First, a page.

Advanced Vcarve behavior can union copies

I just created an advanced Vcarve toolpath (with enabled area pocket). Next I duplicated the object (it happened to be a triangle), and located the duplicate adjacent to the original (one edge overlaps precisely). Now the toolpath uses the union of the two triangles, rather than two separate Vcarves. Such behavior makes some sense for a pocket toolpath, but is problematic for what I’m trying to do, which is to leave a raised ridge (via chamfers) between many such triangles. I know I can do something similar with pockets and contours, but that loses the cleaner Vcarve corners. Is there any way to stop the union, short of creating separate toolpaths for each copied object (which just isn’t practical for the number of triangles I’m going to need)? Furthermore, the union operation seems to make a lot more sense for pocket toolpaths, maybe non-union should be an option for advanced Vcarve paths?

Put a 0.001 gap between them…?

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Thanks. Unfortunately, I’m trying to tessellate a rather large region and precise alignment of non-square objects becomes challenging with even the smallest gaps.

Select everything which exhibits this behavior, group it, inset it by some very small distance, delete the original group, re-assign the toolpaths.

Maybe use two layers with half in each layer and separate tool paths.

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Previous discussion here:

This took me 5 minutes. Evenly spaced, 1" sides, 0.001 gap.
Can you share a picture or dimensioned drawing of what you are trying to achieve?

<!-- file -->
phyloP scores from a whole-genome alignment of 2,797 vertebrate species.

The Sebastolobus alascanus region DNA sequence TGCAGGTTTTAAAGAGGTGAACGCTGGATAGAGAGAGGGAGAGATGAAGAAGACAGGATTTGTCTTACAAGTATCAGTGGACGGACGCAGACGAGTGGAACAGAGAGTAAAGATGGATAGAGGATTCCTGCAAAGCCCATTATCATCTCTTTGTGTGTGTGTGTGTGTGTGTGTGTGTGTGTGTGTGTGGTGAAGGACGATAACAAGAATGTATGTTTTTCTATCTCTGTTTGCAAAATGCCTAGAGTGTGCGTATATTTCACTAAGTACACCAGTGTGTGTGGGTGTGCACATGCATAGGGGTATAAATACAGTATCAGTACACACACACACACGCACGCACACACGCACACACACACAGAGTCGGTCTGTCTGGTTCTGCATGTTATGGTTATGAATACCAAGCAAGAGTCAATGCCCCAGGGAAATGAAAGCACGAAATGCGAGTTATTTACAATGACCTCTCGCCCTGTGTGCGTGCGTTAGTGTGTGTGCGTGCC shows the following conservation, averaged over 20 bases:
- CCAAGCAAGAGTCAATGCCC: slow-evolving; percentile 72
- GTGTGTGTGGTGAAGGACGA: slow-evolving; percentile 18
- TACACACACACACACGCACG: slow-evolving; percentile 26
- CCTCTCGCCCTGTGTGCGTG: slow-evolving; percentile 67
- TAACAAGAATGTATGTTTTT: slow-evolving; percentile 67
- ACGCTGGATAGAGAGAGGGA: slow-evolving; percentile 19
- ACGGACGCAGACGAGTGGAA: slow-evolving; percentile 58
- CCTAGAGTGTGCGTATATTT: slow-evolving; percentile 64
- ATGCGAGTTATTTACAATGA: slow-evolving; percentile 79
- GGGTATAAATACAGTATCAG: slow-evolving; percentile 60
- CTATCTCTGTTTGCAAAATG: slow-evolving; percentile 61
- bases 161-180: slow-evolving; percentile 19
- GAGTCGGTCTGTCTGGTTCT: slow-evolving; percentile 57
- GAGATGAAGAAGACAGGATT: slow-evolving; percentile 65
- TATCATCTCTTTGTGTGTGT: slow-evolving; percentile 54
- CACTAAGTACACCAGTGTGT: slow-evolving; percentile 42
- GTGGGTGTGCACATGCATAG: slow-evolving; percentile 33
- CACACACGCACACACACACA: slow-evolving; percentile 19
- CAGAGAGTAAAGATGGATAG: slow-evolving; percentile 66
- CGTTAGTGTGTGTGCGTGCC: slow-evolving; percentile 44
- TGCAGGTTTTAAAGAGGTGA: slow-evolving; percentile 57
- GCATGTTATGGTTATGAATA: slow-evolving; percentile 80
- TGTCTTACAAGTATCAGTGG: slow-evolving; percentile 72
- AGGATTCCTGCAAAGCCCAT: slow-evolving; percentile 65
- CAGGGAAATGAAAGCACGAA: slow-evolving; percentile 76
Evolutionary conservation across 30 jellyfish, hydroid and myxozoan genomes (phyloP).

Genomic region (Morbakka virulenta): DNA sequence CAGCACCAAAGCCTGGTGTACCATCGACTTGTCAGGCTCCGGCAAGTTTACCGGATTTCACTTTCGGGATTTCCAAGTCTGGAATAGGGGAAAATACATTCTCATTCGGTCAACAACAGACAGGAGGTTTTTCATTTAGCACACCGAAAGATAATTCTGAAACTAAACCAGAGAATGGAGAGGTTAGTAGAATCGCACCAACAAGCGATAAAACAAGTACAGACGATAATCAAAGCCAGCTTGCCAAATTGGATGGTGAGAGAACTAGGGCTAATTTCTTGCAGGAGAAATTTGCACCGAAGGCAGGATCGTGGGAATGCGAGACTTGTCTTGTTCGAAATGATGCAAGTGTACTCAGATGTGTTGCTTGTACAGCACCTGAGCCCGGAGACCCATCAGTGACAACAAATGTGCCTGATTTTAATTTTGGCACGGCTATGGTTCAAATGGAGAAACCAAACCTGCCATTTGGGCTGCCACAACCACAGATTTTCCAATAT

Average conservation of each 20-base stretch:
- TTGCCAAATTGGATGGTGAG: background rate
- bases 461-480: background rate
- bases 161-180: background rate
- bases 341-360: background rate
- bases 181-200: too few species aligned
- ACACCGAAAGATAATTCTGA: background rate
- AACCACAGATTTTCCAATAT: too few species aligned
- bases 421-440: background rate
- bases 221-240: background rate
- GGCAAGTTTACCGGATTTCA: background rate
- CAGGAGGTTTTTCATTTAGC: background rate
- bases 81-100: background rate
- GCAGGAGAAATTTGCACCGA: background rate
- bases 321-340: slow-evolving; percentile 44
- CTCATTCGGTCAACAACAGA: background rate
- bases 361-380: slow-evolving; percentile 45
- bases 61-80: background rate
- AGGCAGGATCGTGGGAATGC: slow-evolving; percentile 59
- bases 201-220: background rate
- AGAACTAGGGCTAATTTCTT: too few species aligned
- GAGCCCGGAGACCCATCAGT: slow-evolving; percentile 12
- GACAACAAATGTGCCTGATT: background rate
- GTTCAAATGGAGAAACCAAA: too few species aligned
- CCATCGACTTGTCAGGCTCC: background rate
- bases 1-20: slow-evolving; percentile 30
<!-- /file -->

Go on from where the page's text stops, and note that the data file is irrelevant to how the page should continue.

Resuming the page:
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You folks are great a great resource. Clearly, you’ve offered three approaches that would work. That said, I was trying to achieve perfectly precise registration in both the X and Y axis, and while I believe it to be possible with offsets or insets, it is not simple when the figures that are not rectangular.

For what it is worth, I’ll share what I finally did… I created a 0.001 inset within the triangle and applied the toolpath to that inset. Next, I created a group consisting of the triangle and it’s inset. I copied this group with proper rotations to form a hexagon with each of the outer (non-inset) six triangles sharing the same center vertex. After ungrouping everything, I unioned the outer triangles to form a hexagon, then made a group of the six insets. The hexagons can precisely tessellate with snapping turned off so vertices snap to vertices of other hexagons. Finally, each hexagon gets a centered copy of the group of six insets. It’s a bit cumbersome, but precise. Furthermore, the process illustrates the utility of CCP features, and it only took a few minutes (not counting the hours I spent thinking about the problem).

BTW: along my journey, I discovered that reflecting a group consisting of a triangle (or other polygon) together with its inset fails to reflect properly. Perhaps this is a known bug?

It would have saved me a lot of work if Advanced Vcarve did not automatically construct toolpaths from unions. However, I would have missed the fun of searching for solutions using ideas from all of you.

Post a screen grab showing what does not reflect right and only those elements in a file?

I don’t think I need to send a file. Just follow these steps:

  1. Create a polygon an inch or two in “radius”. The size doesn’t really matter.
  2. Since the polygon defaults to a hexagon, change the number of sides to 3.
  3. Select the triangle, and create an inset inside with a distance of say 1/2 inch. (Again, size doesn’t seem to matter.)
  4. Create a group from the triangle and its inset.
  5. Now about the Y axis.

I was able to replicate this and am putting in a bug report on it now.

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